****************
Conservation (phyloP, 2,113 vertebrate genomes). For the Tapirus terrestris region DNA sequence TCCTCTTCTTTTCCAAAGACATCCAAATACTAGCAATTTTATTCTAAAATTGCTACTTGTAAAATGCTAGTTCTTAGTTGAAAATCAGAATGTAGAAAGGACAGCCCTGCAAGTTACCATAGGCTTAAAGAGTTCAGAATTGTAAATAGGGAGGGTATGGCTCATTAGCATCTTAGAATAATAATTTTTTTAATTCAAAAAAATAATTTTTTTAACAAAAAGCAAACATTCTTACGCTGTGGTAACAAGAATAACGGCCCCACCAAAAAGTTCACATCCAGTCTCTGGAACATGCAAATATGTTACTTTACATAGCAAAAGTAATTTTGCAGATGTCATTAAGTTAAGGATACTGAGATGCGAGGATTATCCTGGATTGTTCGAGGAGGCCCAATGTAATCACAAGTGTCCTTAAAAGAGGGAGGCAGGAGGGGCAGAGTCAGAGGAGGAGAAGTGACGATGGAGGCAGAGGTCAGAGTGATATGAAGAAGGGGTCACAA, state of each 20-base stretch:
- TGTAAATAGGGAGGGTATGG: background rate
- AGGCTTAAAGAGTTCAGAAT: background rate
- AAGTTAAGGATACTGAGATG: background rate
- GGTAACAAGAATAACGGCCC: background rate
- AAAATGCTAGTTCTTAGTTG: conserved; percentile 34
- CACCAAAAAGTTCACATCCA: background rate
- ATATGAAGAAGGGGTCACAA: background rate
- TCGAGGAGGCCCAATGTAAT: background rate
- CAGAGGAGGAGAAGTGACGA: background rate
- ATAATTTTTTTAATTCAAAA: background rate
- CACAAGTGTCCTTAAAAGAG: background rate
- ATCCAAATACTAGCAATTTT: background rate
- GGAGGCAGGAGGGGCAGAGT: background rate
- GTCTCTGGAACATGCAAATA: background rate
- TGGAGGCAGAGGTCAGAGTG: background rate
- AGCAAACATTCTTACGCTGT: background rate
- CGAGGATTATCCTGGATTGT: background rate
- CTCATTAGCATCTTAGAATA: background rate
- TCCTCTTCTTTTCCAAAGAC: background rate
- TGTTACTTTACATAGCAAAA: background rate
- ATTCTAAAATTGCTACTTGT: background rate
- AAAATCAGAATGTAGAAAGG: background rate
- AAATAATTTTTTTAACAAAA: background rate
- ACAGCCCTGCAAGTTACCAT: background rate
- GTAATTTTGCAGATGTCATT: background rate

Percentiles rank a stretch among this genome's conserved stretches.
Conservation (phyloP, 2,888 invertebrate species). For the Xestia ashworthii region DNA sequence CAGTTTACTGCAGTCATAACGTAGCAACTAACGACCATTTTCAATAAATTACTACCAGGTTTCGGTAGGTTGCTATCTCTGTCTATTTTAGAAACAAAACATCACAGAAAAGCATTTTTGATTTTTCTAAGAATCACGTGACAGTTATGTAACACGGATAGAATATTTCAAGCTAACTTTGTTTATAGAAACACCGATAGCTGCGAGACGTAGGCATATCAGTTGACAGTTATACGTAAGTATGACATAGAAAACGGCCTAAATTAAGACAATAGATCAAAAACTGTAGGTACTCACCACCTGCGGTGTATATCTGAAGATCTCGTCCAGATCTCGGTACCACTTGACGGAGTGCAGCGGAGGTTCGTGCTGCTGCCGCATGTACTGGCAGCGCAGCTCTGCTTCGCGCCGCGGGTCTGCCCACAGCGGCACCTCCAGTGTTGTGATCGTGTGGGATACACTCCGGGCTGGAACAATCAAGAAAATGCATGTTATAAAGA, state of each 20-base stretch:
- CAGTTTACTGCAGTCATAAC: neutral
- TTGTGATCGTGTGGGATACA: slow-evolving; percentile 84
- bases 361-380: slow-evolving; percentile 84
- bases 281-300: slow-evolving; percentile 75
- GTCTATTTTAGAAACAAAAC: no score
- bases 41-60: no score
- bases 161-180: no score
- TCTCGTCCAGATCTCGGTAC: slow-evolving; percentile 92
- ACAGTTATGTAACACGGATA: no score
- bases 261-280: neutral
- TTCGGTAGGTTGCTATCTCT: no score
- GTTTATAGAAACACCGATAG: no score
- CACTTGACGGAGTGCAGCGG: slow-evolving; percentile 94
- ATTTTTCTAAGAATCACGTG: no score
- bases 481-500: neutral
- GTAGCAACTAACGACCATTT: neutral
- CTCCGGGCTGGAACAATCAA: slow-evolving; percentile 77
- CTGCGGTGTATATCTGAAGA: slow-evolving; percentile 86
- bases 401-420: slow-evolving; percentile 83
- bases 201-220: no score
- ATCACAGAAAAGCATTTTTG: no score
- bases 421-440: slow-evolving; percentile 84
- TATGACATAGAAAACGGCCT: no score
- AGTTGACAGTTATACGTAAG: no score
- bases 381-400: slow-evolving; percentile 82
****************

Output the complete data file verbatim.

Conservation (phyloP, 2,113 vertebrate genomes). For the Tapirus terrestris region DNA sequence TCCTCTTCTTTTCCAAAGACATCCAAATACTAGCAATTTTATTCTAAAATTGCTACTTGTAAAATGCTAGTTCTTAGTTGAAAATCAGAATGTAGAAAGGACAGCCCTGCAAGTTACCATAGGCTTAAAGAGTTCAGAATTGTAAATAGGGAGGGTATGGCTCATTAGCATCTTAGAATAATAATTTTTTTAATTCAAAAAAATAATTTTTTTAACAAAAAGCAAACATTCTTACGCTGTGGTAACAAGAATAACGGCCCCACCAAAAAGTTCACATCCAGTCTCTGGAACATGCAAATATGTTACTTTACATAGCAAAAGTAATTTTGCAGATGTCATTAAGTTAAGGATACTGAGATGCGAGGATTATCCTGGATTGTTCGAGGAGGCCCAATGTAATCACAAGTGTCCTTAAAAGAGGGAGGCAGGAGGGGCAGAGTCAGAGGAGGAGAAGTGACGATGGAGGCAGAGGTCAGAGTGATATGAAGAAGGGGTCACAA, state of each 20-base stretch:
- TGTAAATAGGGAGGGTATGG: background rate
- AGGCTTAAAGAGTTCAGAAT: background rate
- AAGTTAAGGATACTGAGATG: background rate
- GGTAACAAGAATAACGGCCC: background rate
- AAAATGCTAGTTCTTAGTTG: conserved; percentile 34
- CACCAAAAAGTTCACATCCA: background rate
- ATATGAAGAAGGGGTCACAA: background rate
- TCGAGGAGGCCCAATGTAAT: background rate
- CAGAGGAGGAGAAGTGACGA: background rate
- ATAATTTTTTTAATTCAAAA: background rate
- CACAAGTGTCCTTAAAAGAG: background rate
- ATCCAAATACTAGCAATTTT: background rate
- GGAGGCAGGAGGGGCAGAGT: background rate
- GTCTCTGGAACATGCAAATA: background rate
- TGGAGGCAGAGGTCAGAGTG: background rate
- AGCAAACATTCTTACGCTGT: background rate
- CGAGGATTATCCTGGATTGT: background rate
- CTCATTAGCATCTTAGAATA: background rate
- TCCTCTTCTTTTCCAAAGAC: background rate
- TGTTACTTTACATAGCAAAA: background rate
- ATTCTAAAATTGCTACTTGT: background rate
- AAAATCAGAATGTAGAAAGG: background rate
- AAATAATTTTTTTAACAAAA: background rate
- ACAGCCCTGCAAGTTACCAT: background rate
- GTAATTTTGCAGATGTCATT: background rate

Percentiles rank a stretch among this genome's conserved stretches.
Conservation (phyloP, 2,888 invertebrate species). For the Xestia ashworthii region DNA sequence CAGTTTACTGCAGTCATAACGTAGCAACTAACGACCATTTTCAATAAATTACTACCAGGTTTCGGTAGGTTGCTATCTCTGTCTATTTTAGAAACAAAACATCACAGAAAAGCATTTTTGATTTTTCTAAGAATCACGTGACAGTTATGTAACACGGATAGAATATTTCAAGCTAACTTTGTTTATAGAAACACCGATAGCTGCGAGACGTAGGCATATCAGTTGACAGTTATACGTAAGTATGACATAGAAAACGGCCTAAATTAAGACAATAGATCAAAAACTGTAGGTACTCACCACCTGCGGTGTATATCTGAAGATCTCGTCCAGATCTCGGTACCACTTGACGGAGTGCAGCGGAGGTTCGTGCTGCTGCCGCATGTACTGGCAGCGCAGCTCTGCTTCGCGCCGCGGGTCTGCCCACAGCGGCACCTCCAGTGTTGTGATCGTGTGGGATACACTCCGGGCTGGAACAATCAAGAAAATGCATGTTATAAAGA, state of each 20-base stretch:
- CAGTTTACTGCAGTCATAAC: neutral
- TTGTGATCGTGTGGGATACA: slow-evolving; percentile 84
- bases 361-380: slow-evolving; percentile 84
- bases 281-300: slow-evolving; percentile 75
- GTCTATTTTAGAAACAAAAC: no score
- bases 41-60: no score
- bases 161-180: no score
- TCTCGTCCAGATCTCGGTAC: slow-evolving; percentile 92
- ACAGTTATGTAACACGGATA: no score
- bases 261-280: neutral
- TTCGGTAGGTTGCTATCTCT: no score
- GTTTATAGAAACACCGATAG: no score
- CACTTGACGGAGTGCAGCGG: slow-evolving; percentile 94
- ATTTTTCTAAGAATCACGTG: no score
- bases 481-500: neutral
- GTAGCAACTAACGACCATTT: neutral
- CTCCGGGCTGGAACAATCAA: slow-evolving; percentile 77
- CTGCGGTGTATATCTGAAGA: slow-evolving; percentile 86
- bases 401-420: slow-evolving; percentile 83
- bases 201-220: no score
- ATCACAGAAAAGCATTTTTG: no score
- bases 421-440: slow-evolving; percentile 84
- TATGACATAGAAAACGGCCT: no score
- AGTTGACAGTTATACGTAAG: no score
- bases 381-400: slow-evolving; percentile 82